Report 6—Community Supervision—Correctional Service Canada

At a Glance Report 6—Community Supervision—Correctional Service Canada

What we examined (see Focus of the audit)

Under the Corrections and Conditional Release Act, most offenders become eligible for release before their sentences end. As a result, nearly all serve a portion of their sentences under supervision in the community.

This audit focused on whether Correctional Service Canada adequately supervised offenders in the community, and accommodated them when required, to support their return to society as law-abiding citizens.

Why we did this audit

This audit is important because offenders’ gradual and supervised return to society leads to better public safety outcomes. Correctional Service Canada’s responsibilities include helping to rehabilitate offenders and reintegrate them into the community as law-abiding citizens.

Overall message

The number of offenders released into community supervision had grown and was expected to keep growing. However, Correctional Service Canada had reached the limit of how many offenders it could house in the community. As a result, offenders approved for release into the community had to wait twice as long for accommodation. Despite the growing backlog, and despite research that showed that a gradual supervised release gave offenders a better chance of successful reintegration, Correctional Service Canada did not have a long-term plan to respond to its housing pressures.

It could take more than two years from the time a site was selected with a community partner to the time the first offender was placed at a new facility. Given that Correctional Service Canada was already at capacity, this meant that the housing shortages were likely to get worse.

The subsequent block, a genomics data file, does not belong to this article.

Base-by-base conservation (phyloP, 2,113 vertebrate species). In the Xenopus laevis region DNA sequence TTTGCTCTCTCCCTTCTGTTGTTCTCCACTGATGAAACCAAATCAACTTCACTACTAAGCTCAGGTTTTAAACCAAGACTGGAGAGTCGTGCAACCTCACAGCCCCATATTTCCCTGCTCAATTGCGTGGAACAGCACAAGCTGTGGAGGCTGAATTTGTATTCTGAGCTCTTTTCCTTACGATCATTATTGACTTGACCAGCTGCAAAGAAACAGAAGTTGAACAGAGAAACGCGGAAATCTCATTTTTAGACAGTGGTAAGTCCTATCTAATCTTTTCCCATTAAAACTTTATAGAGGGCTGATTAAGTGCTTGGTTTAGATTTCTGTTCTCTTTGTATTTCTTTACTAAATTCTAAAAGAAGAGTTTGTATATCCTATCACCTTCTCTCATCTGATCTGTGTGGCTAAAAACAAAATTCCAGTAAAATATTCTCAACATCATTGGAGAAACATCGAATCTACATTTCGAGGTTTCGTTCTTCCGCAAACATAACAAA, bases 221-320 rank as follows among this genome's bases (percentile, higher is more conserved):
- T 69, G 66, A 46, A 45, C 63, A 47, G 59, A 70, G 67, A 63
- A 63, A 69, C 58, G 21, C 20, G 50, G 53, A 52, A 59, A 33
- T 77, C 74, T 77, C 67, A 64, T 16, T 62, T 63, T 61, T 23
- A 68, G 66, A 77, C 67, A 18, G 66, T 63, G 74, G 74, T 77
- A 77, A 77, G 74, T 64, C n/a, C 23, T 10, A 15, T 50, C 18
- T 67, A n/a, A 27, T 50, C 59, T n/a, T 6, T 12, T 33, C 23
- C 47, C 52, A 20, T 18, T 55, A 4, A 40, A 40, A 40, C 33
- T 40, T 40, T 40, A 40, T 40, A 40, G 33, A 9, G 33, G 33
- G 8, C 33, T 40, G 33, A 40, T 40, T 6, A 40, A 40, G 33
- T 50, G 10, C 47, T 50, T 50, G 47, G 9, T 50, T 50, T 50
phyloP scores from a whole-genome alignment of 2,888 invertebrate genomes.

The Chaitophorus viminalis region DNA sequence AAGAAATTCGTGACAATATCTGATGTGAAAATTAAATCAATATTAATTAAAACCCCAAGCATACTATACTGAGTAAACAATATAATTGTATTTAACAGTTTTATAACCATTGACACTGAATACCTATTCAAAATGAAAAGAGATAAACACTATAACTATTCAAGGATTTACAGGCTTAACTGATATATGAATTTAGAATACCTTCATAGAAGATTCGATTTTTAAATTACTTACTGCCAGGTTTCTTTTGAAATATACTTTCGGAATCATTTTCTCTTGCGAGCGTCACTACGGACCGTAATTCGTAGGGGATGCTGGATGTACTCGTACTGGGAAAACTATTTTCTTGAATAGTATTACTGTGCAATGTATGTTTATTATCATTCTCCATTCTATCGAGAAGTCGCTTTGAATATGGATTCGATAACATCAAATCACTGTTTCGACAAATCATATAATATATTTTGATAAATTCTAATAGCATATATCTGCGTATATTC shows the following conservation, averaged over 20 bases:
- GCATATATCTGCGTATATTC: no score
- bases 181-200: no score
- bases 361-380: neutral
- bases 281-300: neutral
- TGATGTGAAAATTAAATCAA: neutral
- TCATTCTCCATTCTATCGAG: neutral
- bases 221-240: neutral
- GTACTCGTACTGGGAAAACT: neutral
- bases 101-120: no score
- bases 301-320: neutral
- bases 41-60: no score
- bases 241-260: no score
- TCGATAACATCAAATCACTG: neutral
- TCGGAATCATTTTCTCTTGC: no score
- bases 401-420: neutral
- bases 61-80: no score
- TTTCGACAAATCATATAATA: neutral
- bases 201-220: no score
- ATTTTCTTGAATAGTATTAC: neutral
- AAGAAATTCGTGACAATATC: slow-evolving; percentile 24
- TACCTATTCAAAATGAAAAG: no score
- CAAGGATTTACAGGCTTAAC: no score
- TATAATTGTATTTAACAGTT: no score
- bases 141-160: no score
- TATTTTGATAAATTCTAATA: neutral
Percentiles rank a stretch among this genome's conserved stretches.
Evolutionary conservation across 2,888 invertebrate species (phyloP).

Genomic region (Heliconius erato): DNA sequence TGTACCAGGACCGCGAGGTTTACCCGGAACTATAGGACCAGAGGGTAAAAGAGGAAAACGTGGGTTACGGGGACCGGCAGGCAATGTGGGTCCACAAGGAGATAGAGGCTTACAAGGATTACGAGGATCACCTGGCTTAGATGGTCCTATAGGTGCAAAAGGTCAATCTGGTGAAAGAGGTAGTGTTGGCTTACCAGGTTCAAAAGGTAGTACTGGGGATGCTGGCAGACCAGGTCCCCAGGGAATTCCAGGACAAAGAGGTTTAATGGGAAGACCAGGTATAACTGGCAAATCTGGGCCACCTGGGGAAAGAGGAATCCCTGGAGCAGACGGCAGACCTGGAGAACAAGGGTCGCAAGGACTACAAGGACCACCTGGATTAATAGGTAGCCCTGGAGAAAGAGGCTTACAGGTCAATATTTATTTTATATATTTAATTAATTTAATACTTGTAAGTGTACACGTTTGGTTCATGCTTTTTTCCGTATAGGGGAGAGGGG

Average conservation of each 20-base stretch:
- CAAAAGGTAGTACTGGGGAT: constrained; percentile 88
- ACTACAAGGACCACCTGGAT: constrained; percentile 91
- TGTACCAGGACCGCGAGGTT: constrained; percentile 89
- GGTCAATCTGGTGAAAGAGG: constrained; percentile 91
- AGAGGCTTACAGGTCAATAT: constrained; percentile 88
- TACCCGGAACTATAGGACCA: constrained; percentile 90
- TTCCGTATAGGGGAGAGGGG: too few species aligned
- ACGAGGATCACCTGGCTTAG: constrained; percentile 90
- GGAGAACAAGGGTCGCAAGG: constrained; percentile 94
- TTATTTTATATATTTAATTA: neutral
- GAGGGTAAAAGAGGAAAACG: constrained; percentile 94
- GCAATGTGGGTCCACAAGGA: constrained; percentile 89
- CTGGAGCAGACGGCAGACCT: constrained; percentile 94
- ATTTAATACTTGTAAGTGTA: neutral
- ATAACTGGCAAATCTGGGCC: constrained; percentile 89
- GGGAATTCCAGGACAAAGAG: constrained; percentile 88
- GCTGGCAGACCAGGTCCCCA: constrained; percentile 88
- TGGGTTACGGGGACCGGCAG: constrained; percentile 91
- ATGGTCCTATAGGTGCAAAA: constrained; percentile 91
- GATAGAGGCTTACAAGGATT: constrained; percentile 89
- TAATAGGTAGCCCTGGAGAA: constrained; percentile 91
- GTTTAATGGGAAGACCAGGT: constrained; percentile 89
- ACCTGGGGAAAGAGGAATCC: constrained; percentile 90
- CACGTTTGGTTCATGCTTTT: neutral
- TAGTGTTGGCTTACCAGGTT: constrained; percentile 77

Our audit also found that Correctional Service Canada did not properly manage offenders under community supervision. For example, it did not give parole officers all the information they needed to help offenders with their health needs, and parole officers did not always meet with offenders as often as they should have.

This meant that Correctional Service Canada could not find places in a timely manner for many offenders who should have been released into community supervision, and it did not properly monitor many offenders under community supervision.

What we found about …

Accommodation in the community

Supervision of offenders

Measurement of results

Entity Responses to Recommendations

The entity agrees with our recommendations and has responded (see List of Recommendations).

Related information

Report of the Auditor General of Canada
Type of product Performance audit
Completion date 24 August 2018
Tabling date 20 November 2018
Related audits

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Illustration with a quote from the report